Strokes are unique although the way they affect people are similar. The brain is a multifaceted organ in charge of controlling numerous body functions. If a stroke materializes and blood flow can’t get to the section in charge of that particular function of the body, the body part stops working properly. Stroke survivors behave differently. While some experience a full recovery, others may never fully recuperate entirely their physical or mental abilities.
It’s natural for stroke survivors to display various emotions, such as anxiety, depression, annoyance and more. If you have a parent who recently suffered a stroke, these tips should help you communicate better with them.
Help parents deal with emotional challenges
Following a stroke, patients may start experiencing all kinds of behavioral and emotional changes. It’s because we’re talking about a health condition with a great impact on the brain – our emotions and behavior are controlled by the brain. A stroke injury could make people feel careless, confused, forgetful, or bad-tempered. Depression, anxiety, and anger may also kick in. If your parent has recently gone through something similar, it’s important that you don’t panic. Remain calm to help them cope with emotional challenges.
In case of physical disabilities, your parent’s mobility levels will improve over time. However, you should consider professional therapy to speed up the process.
Talk about rehabilitation
Rehabilitation is a fundamental phase of recovery for stroke survivors. Usually, the effects feature all sorts of changes your parent will have to make to get back on his feet. Talk with them about rehabilitation and help them understand that it’s the only way they can go back to living independently. Note that therapy can’t reverse the effects a stroke had on the brain. The goal is to improve strength, confidence and capability for the sufferer to start performing daily activities in spite of those effects.
A rehabilitation treatment could improve:
- Self-care skills like bathing, grooming, dressing and toileting
- Mobility – walking, sitting up/down, twisting and turning
- Communication skills in language and speech
- Cognitive skills like problem solving and memory
- Social skills for better interaction with others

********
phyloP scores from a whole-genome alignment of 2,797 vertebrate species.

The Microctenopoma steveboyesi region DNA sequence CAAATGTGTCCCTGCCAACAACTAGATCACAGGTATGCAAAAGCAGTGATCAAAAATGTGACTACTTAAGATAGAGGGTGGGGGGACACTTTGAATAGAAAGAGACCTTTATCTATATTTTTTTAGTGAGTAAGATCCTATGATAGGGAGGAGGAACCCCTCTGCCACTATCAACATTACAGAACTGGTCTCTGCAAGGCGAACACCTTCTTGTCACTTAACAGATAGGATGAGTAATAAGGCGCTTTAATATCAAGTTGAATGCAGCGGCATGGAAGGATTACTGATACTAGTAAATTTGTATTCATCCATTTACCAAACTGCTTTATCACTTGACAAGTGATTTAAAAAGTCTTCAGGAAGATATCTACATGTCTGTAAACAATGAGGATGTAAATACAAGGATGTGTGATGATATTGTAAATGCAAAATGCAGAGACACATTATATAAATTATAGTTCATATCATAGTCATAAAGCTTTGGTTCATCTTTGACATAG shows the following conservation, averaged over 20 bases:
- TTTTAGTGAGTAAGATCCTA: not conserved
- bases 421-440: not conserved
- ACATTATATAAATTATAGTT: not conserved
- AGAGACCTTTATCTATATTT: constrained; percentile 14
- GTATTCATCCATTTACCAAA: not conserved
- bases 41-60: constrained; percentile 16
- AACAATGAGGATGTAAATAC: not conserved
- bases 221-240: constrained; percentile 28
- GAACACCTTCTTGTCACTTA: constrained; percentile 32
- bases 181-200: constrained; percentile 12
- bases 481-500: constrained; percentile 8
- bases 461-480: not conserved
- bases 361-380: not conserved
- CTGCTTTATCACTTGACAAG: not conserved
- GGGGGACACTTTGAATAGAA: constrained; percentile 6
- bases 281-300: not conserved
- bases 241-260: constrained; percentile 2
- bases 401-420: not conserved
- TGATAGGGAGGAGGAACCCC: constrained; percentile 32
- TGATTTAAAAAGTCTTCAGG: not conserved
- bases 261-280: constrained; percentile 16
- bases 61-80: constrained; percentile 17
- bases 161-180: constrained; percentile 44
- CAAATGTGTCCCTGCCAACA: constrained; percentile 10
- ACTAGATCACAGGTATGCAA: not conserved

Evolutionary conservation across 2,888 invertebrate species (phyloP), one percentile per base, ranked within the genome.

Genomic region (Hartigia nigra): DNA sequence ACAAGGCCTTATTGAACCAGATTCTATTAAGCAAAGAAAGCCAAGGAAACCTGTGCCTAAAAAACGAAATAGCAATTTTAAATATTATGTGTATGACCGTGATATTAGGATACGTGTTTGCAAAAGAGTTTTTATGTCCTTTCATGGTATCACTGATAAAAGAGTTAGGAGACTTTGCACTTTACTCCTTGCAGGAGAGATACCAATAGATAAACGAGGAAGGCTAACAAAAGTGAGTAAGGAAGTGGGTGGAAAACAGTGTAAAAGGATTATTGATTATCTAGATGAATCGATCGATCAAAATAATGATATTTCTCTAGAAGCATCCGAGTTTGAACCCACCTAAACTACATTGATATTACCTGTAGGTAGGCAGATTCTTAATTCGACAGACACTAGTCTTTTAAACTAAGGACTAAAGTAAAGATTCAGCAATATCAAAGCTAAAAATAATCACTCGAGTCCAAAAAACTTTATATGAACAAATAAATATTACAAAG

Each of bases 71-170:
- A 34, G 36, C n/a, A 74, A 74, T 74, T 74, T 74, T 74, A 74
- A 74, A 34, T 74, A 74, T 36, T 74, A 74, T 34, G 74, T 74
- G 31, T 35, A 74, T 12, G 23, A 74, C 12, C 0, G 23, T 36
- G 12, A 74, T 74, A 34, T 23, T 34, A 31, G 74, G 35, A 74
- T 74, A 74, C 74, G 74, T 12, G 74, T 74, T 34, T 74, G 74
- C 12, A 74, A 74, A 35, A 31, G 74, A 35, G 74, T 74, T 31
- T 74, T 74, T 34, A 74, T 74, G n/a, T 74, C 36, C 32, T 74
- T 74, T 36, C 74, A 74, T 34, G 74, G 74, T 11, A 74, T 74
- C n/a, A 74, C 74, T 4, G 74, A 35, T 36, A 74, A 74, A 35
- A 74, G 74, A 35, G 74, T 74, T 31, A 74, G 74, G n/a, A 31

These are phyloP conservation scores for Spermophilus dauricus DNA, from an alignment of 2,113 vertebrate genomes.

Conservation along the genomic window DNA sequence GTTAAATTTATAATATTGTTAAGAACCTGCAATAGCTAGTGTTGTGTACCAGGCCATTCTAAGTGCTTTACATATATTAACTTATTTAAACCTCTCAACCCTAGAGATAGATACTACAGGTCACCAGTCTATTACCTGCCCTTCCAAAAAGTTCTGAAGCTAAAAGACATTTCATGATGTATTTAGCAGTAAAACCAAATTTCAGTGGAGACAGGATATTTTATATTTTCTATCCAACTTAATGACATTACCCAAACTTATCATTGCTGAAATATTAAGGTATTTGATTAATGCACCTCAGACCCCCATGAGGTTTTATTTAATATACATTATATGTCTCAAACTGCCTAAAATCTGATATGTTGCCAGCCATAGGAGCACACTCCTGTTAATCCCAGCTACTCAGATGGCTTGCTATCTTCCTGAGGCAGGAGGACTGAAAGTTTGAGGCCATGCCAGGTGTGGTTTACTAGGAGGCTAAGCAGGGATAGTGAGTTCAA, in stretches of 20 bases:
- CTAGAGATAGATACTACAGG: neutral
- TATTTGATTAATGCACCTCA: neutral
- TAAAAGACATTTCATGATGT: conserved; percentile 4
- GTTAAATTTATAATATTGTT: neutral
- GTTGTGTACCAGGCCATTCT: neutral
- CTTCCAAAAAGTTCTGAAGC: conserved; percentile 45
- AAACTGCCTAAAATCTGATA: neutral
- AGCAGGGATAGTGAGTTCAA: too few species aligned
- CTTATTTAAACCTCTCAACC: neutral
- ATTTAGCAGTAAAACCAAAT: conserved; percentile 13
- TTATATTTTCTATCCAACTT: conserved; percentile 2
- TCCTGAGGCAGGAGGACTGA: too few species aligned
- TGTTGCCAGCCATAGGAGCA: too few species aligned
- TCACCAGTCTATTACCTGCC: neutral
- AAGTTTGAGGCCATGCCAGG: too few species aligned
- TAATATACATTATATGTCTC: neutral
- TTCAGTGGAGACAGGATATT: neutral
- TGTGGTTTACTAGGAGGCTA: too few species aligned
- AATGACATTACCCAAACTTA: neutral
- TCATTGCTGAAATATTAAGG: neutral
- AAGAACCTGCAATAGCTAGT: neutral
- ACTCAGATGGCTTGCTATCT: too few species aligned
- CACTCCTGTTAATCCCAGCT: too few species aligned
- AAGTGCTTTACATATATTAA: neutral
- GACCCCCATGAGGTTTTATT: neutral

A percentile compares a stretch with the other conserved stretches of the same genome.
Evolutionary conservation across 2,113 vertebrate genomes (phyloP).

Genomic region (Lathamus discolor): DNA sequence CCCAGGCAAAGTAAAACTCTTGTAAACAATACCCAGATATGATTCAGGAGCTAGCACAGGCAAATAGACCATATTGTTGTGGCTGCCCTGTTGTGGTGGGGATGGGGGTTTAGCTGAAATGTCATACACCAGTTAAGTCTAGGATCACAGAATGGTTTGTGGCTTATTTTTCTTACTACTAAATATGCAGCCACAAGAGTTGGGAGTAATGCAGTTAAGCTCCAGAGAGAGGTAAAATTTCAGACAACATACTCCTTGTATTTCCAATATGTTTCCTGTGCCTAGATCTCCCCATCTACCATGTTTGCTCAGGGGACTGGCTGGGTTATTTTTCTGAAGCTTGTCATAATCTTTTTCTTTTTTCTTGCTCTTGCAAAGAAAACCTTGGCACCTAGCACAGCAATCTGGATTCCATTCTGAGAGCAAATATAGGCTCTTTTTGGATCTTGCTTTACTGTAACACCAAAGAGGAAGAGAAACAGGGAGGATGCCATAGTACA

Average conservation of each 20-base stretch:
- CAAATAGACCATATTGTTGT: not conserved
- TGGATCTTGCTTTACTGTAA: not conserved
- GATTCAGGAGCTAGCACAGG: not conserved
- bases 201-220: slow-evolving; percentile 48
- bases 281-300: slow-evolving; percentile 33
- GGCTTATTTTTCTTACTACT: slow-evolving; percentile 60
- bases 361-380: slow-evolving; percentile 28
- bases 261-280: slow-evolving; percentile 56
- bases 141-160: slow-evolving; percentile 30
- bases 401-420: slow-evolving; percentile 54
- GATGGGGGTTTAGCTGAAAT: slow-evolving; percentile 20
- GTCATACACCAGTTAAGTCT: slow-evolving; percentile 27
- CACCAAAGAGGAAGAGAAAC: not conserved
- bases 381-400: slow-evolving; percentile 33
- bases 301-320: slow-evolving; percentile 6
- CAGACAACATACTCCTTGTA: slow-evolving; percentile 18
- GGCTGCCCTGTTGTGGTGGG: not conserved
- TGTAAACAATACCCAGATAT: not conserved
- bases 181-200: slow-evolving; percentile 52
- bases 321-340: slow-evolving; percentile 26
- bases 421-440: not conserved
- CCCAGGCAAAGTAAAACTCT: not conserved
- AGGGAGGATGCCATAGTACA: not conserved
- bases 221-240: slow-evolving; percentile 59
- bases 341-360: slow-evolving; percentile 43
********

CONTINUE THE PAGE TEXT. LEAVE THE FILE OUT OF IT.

Help your parents improve their communication abilities
In general, communication problems are common after someone has suffered a stroke. Some people can’t speak like before, others may not be able to understand the words of those around them. If your parent recently had a stroke, writing, reading and math skills may also be impacted. Sit down and talk with your loved one about helping them improve communication abilities.
However, you don’t want to force them. Hiring an experienced caregiver is an excellent idea, and visible changes usually materialize after 6 months, depending on the severity of the stroke. General communication problems in stroke patients are:
- Aphasia – the patient can’t find his words to speak and he may also have difficulties understand what others are saying, too.
- Dysarthria – weak or even paralyzed muscles used to speak.
- Speech dyspraxia – The connection between the face muscles and the brain my not work properly; this may lead to difficulty expressing words
Tips to help parents improve their thinking and speaking abilities after a stroke
Upturn after stroke is slow, so you mustn’t get your hopes too high. There are efficient ways to help you beloved parent recover, although the whole process is demanding and rather challenging based on the severity of the stroke. Consult with a speech pathologist to help assess how severe the difficulties are or opt out healthcare services from centers like Forest Healthcare. Some techniques that might help:
- Keep sentences short and simple
- Use gestures when speaking
- Allow parents as much time as needed to say what they have to say
- Don’t pressure them
Communicating with parents who had a stroke can’t be easy. Intense therapy is required to improve physical mobility and communication abilities. Over the years, studies have shown that short but concentrated speech rounds may restore language skills. Aphasia, or language impairment, happens in more than 1/3 of patients who survive from a stroke on the brain’s left side. Many people have high chances of recovery within a couple of months, although 60% may have to deal with language impairment for the rest of their lives.